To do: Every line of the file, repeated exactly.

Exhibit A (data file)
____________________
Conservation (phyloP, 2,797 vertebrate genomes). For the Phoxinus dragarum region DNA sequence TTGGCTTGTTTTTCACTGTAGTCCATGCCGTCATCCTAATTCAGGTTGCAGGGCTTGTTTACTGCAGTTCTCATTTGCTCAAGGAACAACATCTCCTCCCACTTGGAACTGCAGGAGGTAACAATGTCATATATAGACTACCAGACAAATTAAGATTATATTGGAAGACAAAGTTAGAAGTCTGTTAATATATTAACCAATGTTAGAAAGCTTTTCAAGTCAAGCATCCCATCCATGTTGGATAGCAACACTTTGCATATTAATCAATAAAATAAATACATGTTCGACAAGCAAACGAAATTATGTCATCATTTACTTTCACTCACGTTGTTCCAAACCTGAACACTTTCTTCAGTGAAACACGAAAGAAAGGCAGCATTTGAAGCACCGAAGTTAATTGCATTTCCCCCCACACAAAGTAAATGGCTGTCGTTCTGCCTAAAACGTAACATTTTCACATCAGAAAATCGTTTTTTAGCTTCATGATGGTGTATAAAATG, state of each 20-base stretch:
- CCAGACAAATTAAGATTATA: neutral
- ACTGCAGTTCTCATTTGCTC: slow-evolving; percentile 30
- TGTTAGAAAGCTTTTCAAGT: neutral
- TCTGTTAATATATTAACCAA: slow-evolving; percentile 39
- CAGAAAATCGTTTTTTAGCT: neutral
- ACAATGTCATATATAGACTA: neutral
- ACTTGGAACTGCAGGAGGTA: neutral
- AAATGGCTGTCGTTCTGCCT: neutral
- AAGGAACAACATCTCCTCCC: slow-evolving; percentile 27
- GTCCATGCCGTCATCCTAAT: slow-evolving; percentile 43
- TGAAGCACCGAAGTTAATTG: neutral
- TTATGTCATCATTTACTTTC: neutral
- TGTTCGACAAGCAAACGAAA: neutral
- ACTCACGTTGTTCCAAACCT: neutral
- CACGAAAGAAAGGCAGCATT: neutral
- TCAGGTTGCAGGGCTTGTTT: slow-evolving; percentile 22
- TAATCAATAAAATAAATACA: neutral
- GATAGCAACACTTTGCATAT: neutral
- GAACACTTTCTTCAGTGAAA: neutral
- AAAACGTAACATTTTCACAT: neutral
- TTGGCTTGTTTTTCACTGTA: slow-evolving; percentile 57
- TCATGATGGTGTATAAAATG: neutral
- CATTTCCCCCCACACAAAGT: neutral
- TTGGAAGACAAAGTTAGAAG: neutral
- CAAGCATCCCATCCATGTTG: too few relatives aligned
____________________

Conservation (phyloP, 2,797 vertebrate genomes). For the Phoxinus dragarum region DNA sequence TTGGCTTGTTTTTCACTGTAGTCCATGCCGTCATCCTAATTCAGGTTGCAGGGCTTGTTTACTGCAGTTCTCATTTGCTCAAGGAACAACATCTCCTCCCACTTGGAACTGCAGGAGGTAACAATGTCATATATAGACTACCAGACAAATTAAGATTATATTGGAAGACAAAGTTAGAAGTCTGTTAATATATTAACCAATGTTAGAAAGCTTTTCAAGTCAAGCATCCCATCCATGTTGGATAGCAACACTTTGCATATTAATCAATAAAATAAATACATGTTCGACAAGCAAACGAAATTATGTCATCATTTACTTTCACTCACGTTGTTCCAAACCTGAACACTTTCTTCAGTGAAACACGAAAGAAAGGCAGCATTTGAAGCACCGAAGTTAATTGCATTTCCCCCCACACAAAGTAAATGGCTGTCGTTCTGCCTAAAACGTAACATTTTCACATCAGAAAATCGTTTTTTAGCTTCATGATGGTGTATAAAATG, state of each 20-base stretch:
- CCAGACAAATTAAGATTATA: neutral
- ACTGCAGTTCTCATTTGCTC: slow-evolving; percentile 30
- TGTTAGAAAGCTTTTCAAGT: neutral
- TCTGTTAATATATTAACCAA: slow-evolving; percentile 39
- CAGAAAATCGTTTTTTAGCT: neutral
- ACAATGTCATATATAGACTA: neutral
- ACTTGGAACTGCAGGAGGTA: neutral
- AAATGGCTGTCGTTCTGCCT: neutral
- AAGGAACAACATCTCCTCCC: slow-evolving; percentile 27
- GTCCATGCCGTCATCCTAAT: slow-evolving; percentile 43
- TGAAGCACCGAAGTTAATTG: neutral
- TTATGTCATCATTTACTTTC: neutral
- TGTTCGACAAGCAAACGAAA: neutral
- ACTCACGTTGTTCCAAACCT: neutral
- CACGAAAGAAAGGCAGCATT: neutral
- TCAGGTTGCAGGGCTTGTTT: slow-evolving; percentile 22
- TAATCAATAAAATAAATACA: neutral
- GATAGCAACACTTTGCATAT: neutral
- GAACACTTTCTTCAGTGAAA: neutral
- AAAACGTAACATTTTCACAT: neutral
- TTGGCTTGTTTTTCACTGTA: slow-evolving; percentile 57
- TCATGATGGTGTATAAAATG: neutral
- CATTTCCCCCCACACAAAGT: neutral
- TTGGAAGACAAAGTTAGAAG: neutral
- CAAGCATCCCATCCATGTTG: too few relatives aligned